So you walk up on a unit with a run capacitor and no start capacitor and the run capacitor is failed open and looks like a bloated toad. Would that failed open capacitor result in start winding stress?

Nope…

That failed open run capacitor (when there is no start capacitor) results in ZERO current moving through the start winding which means zero heat in the start winding itself.

A failed run capacitor causes stress on the RUN WINDING because now the run winding will keep drawing LRA and going out on thermal overload until that capacitor gets replaced or the overload or run winding fails.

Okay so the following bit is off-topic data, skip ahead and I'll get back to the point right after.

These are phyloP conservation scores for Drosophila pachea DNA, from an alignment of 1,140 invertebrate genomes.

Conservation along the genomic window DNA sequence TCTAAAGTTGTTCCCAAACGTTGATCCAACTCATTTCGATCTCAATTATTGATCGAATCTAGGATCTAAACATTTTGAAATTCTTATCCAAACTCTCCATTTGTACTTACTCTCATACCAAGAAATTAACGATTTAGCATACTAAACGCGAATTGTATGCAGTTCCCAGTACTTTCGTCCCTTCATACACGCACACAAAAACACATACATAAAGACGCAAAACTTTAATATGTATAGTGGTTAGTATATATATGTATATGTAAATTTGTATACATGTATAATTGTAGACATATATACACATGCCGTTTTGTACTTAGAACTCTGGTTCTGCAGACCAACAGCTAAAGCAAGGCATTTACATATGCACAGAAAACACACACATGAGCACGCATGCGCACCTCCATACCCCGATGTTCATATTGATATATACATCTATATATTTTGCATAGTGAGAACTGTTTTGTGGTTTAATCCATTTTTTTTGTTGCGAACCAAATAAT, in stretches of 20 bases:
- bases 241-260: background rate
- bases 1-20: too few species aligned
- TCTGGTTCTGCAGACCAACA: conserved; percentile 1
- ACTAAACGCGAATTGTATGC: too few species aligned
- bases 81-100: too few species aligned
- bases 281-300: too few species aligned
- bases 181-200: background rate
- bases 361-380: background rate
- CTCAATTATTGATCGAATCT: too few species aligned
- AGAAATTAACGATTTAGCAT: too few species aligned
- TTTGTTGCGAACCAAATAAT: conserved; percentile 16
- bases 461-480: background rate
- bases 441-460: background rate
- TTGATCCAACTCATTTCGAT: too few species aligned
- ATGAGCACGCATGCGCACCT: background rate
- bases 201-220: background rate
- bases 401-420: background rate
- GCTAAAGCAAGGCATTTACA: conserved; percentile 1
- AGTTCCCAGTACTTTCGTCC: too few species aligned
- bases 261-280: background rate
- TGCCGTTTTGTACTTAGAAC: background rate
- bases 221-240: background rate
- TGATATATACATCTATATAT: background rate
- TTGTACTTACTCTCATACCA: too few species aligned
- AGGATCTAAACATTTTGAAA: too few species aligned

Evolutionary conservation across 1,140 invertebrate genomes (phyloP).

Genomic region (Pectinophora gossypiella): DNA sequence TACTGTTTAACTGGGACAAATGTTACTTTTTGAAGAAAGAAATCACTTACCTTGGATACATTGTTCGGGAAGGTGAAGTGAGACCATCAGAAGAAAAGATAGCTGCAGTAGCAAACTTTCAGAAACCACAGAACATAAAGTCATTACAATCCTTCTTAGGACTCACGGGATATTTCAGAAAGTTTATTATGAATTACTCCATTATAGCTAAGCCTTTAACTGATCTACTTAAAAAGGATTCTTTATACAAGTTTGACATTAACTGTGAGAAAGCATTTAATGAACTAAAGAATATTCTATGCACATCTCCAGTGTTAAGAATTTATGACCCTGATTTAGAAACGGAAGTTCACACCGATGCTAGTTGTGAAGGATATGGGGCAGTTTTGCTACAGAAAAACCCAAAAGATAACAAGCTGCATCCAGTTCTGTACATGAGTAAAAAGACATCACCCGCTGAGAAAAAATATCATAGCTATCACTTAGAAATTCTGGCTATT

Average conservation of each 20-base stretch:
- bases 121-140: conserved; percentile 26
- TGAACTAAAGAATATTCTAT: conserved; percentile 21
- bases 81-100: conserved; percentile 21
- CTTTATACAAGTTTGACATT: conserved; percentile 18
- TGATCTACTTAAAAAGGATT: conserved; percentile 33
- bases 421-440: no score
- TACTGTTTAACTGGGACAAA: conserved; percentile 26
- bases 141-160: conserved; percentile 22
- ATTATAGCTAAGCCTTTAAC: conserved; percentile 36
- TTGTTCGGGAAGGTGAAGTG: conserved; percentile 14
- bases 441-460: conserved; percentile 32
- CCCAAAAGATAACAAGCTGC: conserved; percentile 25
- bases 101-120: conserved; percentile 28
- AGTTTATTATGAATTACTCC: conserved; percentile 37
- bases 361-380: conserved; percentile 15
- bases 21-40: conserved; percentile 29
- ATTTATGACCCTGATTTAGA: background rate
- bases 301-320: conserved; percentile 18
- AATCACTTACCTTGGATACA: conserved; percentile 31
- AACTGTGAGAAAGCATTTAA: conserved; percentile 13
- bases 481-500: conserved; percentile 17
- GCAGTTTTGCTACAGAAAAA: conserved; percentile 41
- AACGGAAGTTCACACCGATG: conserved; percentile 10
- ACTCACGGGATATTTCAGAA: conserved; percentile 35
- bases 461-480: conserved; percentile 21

The start winding will just sit there open with no current load whatsoever.

Before you say it (because I know some of you are thinking it), What happens if the run capacitor fails SHORTED? While that may be a theoretical possibility it is not possible in a practical sense because of the way that metal film run capacitors are made. the metallic coating on the internal windings is so thin that it vaporizes whenever there is a high current event like a short circuit. The possibility of a modern HVAC run capacitor actually staying shorted is slim to none.

Part #3 is coming soon…. we haven’t even gotten to start capacitors yet

— Bryan

This series of articles is one of those that will bug a lot of people because it will go against a lot of what you’ve been told about compressors, start capacitors and inrush current. It is for this reason that I want you to work through a few thought experiments first and maybe even stop and try it on your own unit before you get worked up.